Marceline is one of the most mysterious, yet developed characters in the entire series. Many elements of her past are vague; how she came into this world, the timeline between her entrance into vampirism to the time she met Finn and Jake, her past relationship with Bubblegum, etc. In her two spotlight episodes during season one, the only thing we could gather about Marceline is that she’s lived way beyond a handful of the main and secondary characters, and that she’s lost a chunk of her moral ethics along the way. It wasn’t until this episode that the more hidden layers of her character begun to unravel, in what is most likely the second season’s strongest effort.

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This is the first episode to welcome Rebecca Sugar to writing team, and I’m sure I don’t even have to explain to any of you who she is. I have somewhat controversial opinions about some of the episodes she has worked on, but overall believe that she’s one of the strongest writers on AT. The staff has said time and time again that Marceline is one of the hardest characters to empathize with, but I think it’s safe to say that Sugar knows Marcy better than anyone. She really made the character her own during her time on the show, and helped this episode to go above and beyond to showcase her more sympathetic side, along with the help of Adam Muto.

While I’m certainly not one of those people who believes that the series instantly began to rot once Sugar left during season five, the music of the show sadly did undergo decline. The reason I mention this is because “Fry Song” is the first song that was written by Sugar, and it really sky rockets above anything we’ve heard thus far in the series, and one that isn’t really comparable to anything we hear in later seasons. The raw emotion, the soothing strums, coupled with Olivia Olsen’s beautiful voice are really what make it one the show’s most famous symphonies.

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Hunson Abadeer, who is simply referred to as “Marceline’s Dad” or “Daddy” in this episode, as well as being voiced by Olivia Olsen’s father Martin, is the first real threat to the series. Thus far, we’ve had Ice King, Magic Man, Ricardio, among others, but none have felt as threatening as Abadeer. What makes him most effective as a villain is his connection to Marceline; we’re not really supposed to like this guy, but at the same time, we feel the strong emotions of our main heroine (in this case, Marceline) and want the two of them to be able to be able to reunite as family once again. It’s an impressive feat of conflicting emotions, and helps us both empathize with Marcy, as well as wanting Abadeer to be defeated.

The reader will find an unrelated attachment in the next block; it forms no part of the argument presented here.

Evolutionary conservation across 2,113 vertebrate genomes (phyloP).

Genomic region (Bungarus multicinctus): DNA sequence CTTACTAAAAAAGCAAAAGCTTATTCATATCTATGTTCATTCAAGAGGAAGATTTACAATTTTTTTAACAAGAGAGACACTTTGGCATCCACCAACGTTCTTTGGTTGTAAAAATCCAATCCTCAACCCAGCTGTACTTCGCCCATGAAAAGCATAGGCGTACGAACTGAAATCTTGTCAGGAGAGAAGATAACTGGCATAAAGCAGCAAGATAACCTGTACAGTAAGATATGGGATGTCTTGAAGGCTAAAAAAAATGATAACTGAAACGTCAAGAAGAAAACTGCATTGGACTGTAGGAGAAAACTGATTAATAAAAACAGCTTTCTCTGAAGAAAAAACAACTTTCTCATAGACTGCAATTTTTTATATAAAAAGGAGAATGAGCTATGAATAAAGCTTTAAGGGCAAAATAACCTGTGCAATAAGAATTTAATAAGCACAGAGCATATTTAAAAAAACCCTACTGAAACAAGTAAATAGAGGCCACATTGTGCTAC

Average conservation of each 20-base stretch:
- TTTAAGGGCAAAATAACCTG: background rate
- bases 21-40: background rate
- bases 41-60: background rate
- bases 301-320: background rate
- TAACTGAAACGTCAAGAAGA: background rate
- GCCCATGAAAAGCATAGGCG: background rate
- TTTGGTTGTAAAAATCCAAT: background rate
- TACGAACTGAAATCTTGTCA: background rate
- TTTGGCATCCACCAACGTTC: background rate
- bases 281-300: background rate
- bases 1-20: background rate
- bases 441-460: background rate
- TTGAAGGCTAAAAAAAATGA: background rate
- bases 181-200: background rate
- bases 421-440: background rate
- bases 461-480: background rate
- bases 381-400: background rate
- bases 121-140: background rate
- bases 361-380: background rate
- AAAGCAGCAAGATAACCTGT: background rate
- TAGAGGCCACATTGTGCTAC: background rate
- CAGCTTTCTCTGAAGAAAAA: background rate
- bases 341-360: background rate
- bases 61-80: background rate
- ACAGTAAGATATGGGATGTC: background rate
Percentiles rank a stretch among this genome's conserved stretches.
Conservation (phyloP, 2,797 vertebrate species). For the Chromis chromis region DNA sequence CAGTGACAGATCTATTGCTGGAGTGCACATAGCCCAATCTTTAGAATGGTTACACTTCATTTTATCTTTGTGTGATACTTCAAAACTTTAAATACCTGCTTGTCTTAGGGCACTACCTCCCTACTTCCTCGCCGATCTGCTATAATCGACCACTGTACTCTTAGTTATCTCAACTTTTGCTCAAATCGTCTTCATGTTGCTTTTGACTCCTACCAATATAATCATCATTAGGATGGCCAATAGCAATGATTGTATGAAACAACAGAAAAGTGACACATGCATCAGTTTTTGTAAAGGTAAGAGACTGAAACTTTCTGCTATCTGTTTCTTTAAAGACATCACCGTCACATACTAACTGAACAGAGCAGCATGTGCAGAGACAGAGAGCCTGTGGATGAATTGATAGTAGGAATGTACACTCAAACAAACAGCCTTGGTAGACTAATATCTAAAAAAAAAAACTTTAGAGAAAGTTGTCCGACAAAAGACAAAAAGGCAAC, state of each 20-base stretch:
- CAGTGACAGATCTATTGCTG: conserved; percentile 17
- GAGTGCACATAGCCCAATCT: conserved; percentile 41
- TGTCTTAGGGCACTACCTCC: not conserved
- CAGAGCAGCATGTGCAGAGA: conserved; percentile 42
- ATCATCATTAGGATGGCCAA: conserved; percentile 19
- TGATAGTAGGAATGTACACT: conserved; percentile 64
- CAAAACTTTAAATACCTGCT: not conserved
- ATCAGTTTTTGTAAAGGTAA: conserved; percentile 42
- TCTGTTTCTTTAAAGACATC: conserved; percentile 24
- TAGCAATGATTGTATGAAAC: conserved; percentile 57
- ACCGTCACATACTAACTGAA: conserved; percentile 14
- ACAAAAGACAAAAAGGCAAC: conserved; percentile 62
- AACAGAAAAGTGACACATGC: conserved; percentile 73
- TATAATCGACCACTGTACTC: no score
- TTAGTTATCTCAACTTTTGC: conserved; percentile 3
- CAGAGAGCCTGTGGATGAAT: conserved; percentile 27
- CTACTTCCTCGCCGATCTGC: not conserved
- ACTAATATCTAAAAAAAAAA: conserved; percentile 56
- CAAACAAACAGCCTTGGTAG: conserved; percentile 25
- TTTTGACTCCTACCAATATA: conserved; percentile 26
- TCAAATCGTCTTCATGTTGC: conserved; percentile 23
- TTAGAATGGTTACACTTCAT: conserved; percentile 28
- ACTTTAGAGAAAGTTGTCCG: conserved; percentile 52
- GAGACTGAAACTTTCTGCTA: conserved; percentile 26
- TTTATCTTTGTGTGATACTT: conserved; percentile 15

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Finn is written terrifically in this episode. While we’re able to put ourselves in Marceline’s shoes, Finn never lets his emotions get the best of him. What he wants is what’s best for Ooo, but also for Marceline. While a 12-year-old can’t possibly understand what Marceline’s going through, Finn knows to allow what’s pure and righteous to save the day, and not to let his own feelings control the outcome.

This is also a great episode to showcase some of Ooo’s wonderful side residents. Among some of those residents are the Marauders and the Fuzzy Friends, who, to this date, have not appeared since this episode. Maybe they never got their souls back? Keeping in the tradition of building story arcs off of non-sequiturs, Abadeer deems Gunther as the most “evil thing I’ve encountered,” and we learn later on that Gunther is actually the powerful space deity Orgarlorg. I doubt this was planned from the beginning, but it’s a lot of fun to go back and watch this episode to see that the concept of Orgalorg didn’t arise from nothing.

There are some really beautiful nighttime landscapes in this episode. Ooo feels extremely expansive, as we explore Marceline’s House, the Grasslands, Red Rock Pass and the Ice Kingdom. The colors are especially vibrant, and really make the entire experience illuminating. As I’ve said, it’s just really nice to see Finn and Marcy hanging out as well. I just genuinely enjoy the way these two characters work off of each other, and this is one of their cutest interactions thus far. Also, if you were wondering where Jake was in this episode, he was in Finn’s pocket the whole time!

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Favorite line:No one flicks me in the butt without my consent!